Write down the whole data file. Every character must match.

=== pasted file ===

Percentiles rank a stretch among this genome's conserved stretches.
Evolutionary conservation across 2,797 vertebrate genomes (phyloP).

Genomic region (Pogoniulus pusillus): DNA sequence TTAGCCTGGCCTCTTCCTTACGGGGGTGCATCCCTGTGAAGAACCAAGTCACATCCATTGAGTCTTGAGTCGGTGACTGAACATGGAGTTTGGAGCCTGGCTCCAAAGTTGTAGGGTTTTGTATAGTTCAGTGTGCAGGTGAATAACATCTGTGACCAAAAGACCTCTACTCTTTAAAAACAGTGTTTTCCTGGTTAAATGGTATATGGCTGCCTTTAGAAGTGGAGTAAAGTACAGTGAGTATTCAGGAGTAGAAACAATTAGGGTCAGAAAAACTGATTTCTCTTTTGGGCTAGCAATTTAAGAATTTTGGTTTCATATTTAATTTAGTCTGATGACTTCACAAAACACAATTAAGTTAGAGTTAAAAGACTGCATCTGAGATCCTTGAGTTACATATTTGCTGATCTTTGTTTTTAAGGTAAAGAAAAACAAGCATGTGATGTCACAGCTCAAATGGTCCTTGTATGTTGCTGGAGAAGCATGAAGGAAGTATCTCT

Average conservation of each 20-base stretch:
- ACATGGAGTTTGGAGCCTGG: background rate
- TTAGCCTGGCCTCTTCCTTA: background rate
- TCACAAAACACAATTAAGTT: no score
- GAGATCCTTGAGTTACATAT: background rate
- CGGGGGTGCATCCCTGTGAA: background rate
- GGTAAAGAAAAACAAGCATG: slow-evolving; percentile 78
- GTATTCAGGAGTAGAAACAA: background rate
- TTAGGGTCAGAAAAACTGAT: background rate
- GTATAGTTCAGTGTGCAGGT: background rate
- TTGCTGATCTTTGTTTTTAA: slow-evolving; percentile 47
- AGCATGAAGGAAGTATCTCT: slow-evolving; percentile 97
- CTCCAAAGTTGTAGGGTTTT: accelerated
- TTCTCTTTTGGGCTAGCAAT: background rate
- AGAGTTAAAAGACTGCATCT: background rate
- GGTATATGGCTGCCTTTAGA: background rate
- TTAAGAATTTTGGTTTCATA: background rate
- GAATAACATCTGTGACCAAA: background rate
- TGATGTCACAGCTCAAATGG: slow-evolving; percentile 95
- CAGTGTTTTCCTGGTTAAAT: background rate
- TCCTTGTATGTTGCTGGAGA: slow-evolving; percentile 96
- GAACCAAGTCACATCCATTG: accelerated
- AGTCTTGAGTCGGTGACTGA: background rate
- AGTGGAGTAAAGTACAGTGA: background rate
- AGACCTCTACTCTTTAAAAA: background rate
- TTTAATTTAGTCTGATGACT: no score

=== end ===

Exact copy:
Percentiles rank a stretch among this genome's conserved stretches.
Evolutionary conservation across 2,797 vertebrate genomes (phyloP).

Genomic region (Pogoniulus pusillus): DNA sequence TTAGCCTGGCCTCTTCCTTACGGGGGTGCATCCCTGTGAAGAACCAAGTCACATCCATTGAGTCTTGAGTCGGTGACTGAACATGGAGTTTGGAGCCTGGCTCCAAAGTTGTAGGGTTTTGTATAGTTCAGTGTGCAGGTGAATAACATCTGTGACCAAAAGACCTCTACTCTTTAAAAACAGTGTTTTCCTGGTTAAATGGTATATGGCTGCCTTTAGAAGTGGAGTAAAGTACAGTGAGTATTCAGGAGTAGAAACAATTAGGGTCAGAAAAACTGATTTCTCTTTTGGGCTAGCAATTTAAGAATTTTGGTTTCATATTTAATTTAGTCTGATGACTTCACAAAACACAATTAAGTTAGAGTTAAAAGACTGCATCTGAGATCCTTGAGTTACATATTTGCTGATCTTTGTTTTTAAGGTAAAGAAAAACAAGCATGTGATGTCACAGCTCAAATGGTCCTTGTATGTTGCTGGAGAAGCATGAAGGAAGTATCTCT

Average conservation of each 20-base stretch:
- ACATGGAGTTTGGAGCCTGG: background rate
- TTAGCCTGGCCTCTTCCTTA: background rate
- TCACAAAACACAATTAAGTT: no score
- GAGATCCTTGAGTTACATAT: background rate
- CGGGGGTGCATCCCTGTGAA: background rate
- GGTAAAGAAAAACAAGCATG: slow-evolving; percentile 78
- GTATTCAGGAGTAGAAACAA: background rate
- TTAGGGTCAGAAAAACTGAT: background rate
- GTATAGTTCAGTGTGCAGGT: background rate
- TTGCTGATCTTTGTTTTTAA: slow-evolving; percentile 47
- AGCATGAAGGAAGTATCTCT: slow-evolving; percentile 97
- CTCCAAAGTTGTAGGGTTTT: accelerated
- TTCTCTTTTGGGCTAGCAAT: background rate
- AGAGTTAAAAGACTGCATCT: background rate
- GGTATATGGCTGCCTTTAGA: background rate
- TTAAGAATTTTGGTTTCATA: background rate
- GAATAACATCTGTGACCAAA: background rate
- TGATGTCACAGCTCAAATGG: slow-evolving; percentile 95
- CAGTGTTTTCCTGGTTAAAT: background rate
- TCCTTGTATGTTGCTGGAGA: slow-evolving; percentile 96
- GAACCAAGTCACATCCATTG: accelerated
- AGTCTTGAGTCGGTGACTGA: background rate
- AGTGGAGTAAAGTACAGTGA: background rate
- AGACCTCTACTCTTTAAAAA: background rate
- TTTAATTTAGTCTGATGACT: no score